Shop for One on a Budget
Edited by Sobi, Grimm, Dougie-1, Doug Collins
Diets and budgets are as individual as each person using them.
Giving suggestions on how to shop for one on a budget is challenging, but we've covered the basics here so that you can adapt any lifestyle to be budget conscious.
Part of the reason it's challenging is because no two people consistently like the same things. Plus, cooking skills and budgets vary greatly, and some may have special diets for things like diabetes, or other health issues. Some people only eat all organic, or try to eat as much organic as possible. Others prefer to eat prepared or processed foods.
Understanding Why and How to Shop Smart
What's considered healthy to one person may not be to another.
It helps to know where your money is going and what you are spending it on. Every month, save all of your receipts and review them to see how much you have spent. Pay attention to what you are spending your hard earned money on.
Did you buy that $5 cup of coffee from the local coffee shop? That is part of your food budget. You could probably make that same cup of coffee at home for less than half of what it costs at the corner shop. Seeing what you actually spend your money on helps you to eliminate frivolous and impulse buys that can ruin your budget. When planning your menu and shopping items, think about what you can prepare with your choices. For example, a single person can get several meals from just one bird.
Meals From One Rotisserie Chicken
You'll also want to prevent food waste by organizing your refrigerator and pantry. Store your perishables so that they are in the order that you will use them, hopefully as soon as possible before spoilage, and learn to cook from scratch. This will help you avoid buying convenience food, which always costs more. If possible, also try to have one or two nights of meatless meals, or use meat as an addition to meal, rather than as the main course, since meat can be pricey.
How to Shop on a Budget for One
Because everyone has diverse tastes and budgets, no one plan works for everyone.
However, by following these steps, you can keep spending to a minimum, while still eating healthy:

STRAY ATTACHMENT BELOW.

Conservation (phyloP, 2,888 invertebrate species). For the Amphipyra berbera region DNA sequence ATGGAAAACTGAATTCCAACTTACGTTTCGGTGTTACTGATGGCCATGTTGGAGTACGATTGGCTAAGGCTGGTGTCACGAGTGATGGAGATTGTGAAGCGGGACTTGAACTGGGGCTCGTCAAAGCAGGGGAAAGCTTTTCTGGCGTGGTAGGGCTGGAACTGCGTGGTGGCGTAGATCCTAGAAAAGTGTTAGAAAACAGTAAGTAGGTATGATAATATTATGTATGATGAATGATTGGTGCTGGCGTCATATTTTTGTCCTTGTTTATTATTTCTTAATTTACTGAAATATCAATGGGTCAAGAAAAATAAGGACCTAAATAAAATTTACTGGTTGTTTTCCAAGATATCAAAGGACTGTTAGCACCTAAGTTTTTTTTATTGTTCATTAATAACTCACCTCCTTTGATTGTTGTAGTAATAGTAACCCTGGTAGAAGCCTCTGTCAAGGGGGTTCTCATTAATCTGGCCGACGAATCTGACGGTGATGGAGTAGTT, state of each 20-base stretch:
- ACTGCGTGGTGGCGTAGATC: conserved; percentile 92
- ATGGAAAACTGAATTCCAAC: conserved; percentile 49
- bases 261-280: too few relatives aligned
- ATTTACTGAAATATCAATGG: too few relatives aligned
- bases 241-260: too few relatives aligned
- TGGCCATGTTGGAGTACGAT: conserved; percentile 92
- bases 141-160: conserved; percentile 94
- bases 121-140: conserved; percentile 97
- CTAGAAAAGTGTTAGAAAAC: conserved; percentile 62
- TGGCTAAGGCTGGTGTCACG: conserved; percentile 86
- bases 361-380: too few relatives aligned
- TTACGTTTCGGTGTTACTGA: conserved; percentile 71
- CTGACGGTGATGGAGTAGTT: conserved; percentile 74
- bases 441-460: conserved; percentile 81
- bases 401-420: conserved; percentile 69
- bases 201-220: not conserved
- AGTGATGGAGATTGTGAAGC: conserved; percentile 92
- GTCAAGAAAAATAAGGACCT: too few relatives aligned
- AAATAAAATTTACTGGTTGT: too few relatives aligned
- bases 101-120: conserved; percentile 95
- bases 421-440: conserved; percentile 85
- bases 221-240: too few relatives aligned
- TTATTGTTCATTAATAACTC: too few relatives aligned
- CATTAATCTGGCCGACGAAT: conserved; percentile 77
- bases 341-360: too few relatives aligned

- 2Research the stores in your area with the lowest prices. Many use local grocery store flyers for sales. Others will have web sites with prices, deals and printable coupons. Sometimes you can have the coupon on your phone. Coupons are money saving if they are applied to something you use. If they aren't for something you normally use, then you might get tricked into an advertisement. Remember, many coupons are just advertisements to trick you into buying things you don't need, and just save the one's you'll benefit from.Shop around for great deals on food and produce:
- 3Don't leave home without it! When you have your grocery list with you, it helps to ensure that you stick to your plan and not buy unnecessary items. With your list, cross off the items as you put them into your basket. Use a calculator while shopping so that you can see how much you are spending as you shop. If you go over your budget, then you'll have an easier time figuring out what to give up so that you remain within your spending limits.Have your grocery list with you:
Tips and Suggestions for Budgeting and Saving
Keeping your shopping order will mean less budget stretching, and more relaxing.
- Pantry: Keeping your pantry stocked with staples that you frequently use, prevents running to the store at the last minute, and you will always have something to eat.
- Places to shop: Find out what is available in your area in addition to chain grocery stores. Some areas have grocery outlet stores, Asian markets, roadside stands, and some of the smaller specialty stores may have good deals that are worth checking out.
- Compare prices: Pre-packaged and bulk-bin items may have a difference in price. With bulk-bins you can buy as small or as large an amount as you need.
- Soups: You can make soups with leftover vegetables, meats, and beans. If you are not going to make soup right away, freeze your leftovers, and then add them to soup when you're ready to prepare it.
- Freeze fruits and vegetables: They can be frozen in single servings before they spoil. You can use them in cooking meals, fruit smoothies, fruit crisps, etc.
- Dry legumes: Dried beans can be soaked the night before, drained, then cooked, drained again, rinsed and frozen in 1 or 2 cup servings for later use.
- Freeze Bread: Bread thaws quickly, so you can freeze what you don't use right away and it will stay fresh. You can make French toast, pancakes and lasagna; and freeze it in single serving portions.
- Spoiling: Eat things that spoil quickly first, spinach or leafy greens are good examples.
- Re-grow vegetables: You can re-grow green onions and celery on your window ledge. Using a small cup size glass or jar, saving about an inch of the green onion bulb with roots, place in glass of water covering roots. The green tops will re-grow and you can continue to cut them for your use. Change the water every 2-3 days. You can do the same with the bottom of celery, save about an inch of the bottom and place in water, the roots will sprout and the celery stalks will grow from the center.
- Cost Sharing: Ask friends or family if they will split the cost of larger packages. This way you can all save, while enjoying great meals.
Categories : Financial
Recent edits by: Dougie-1, Grimm, Sobi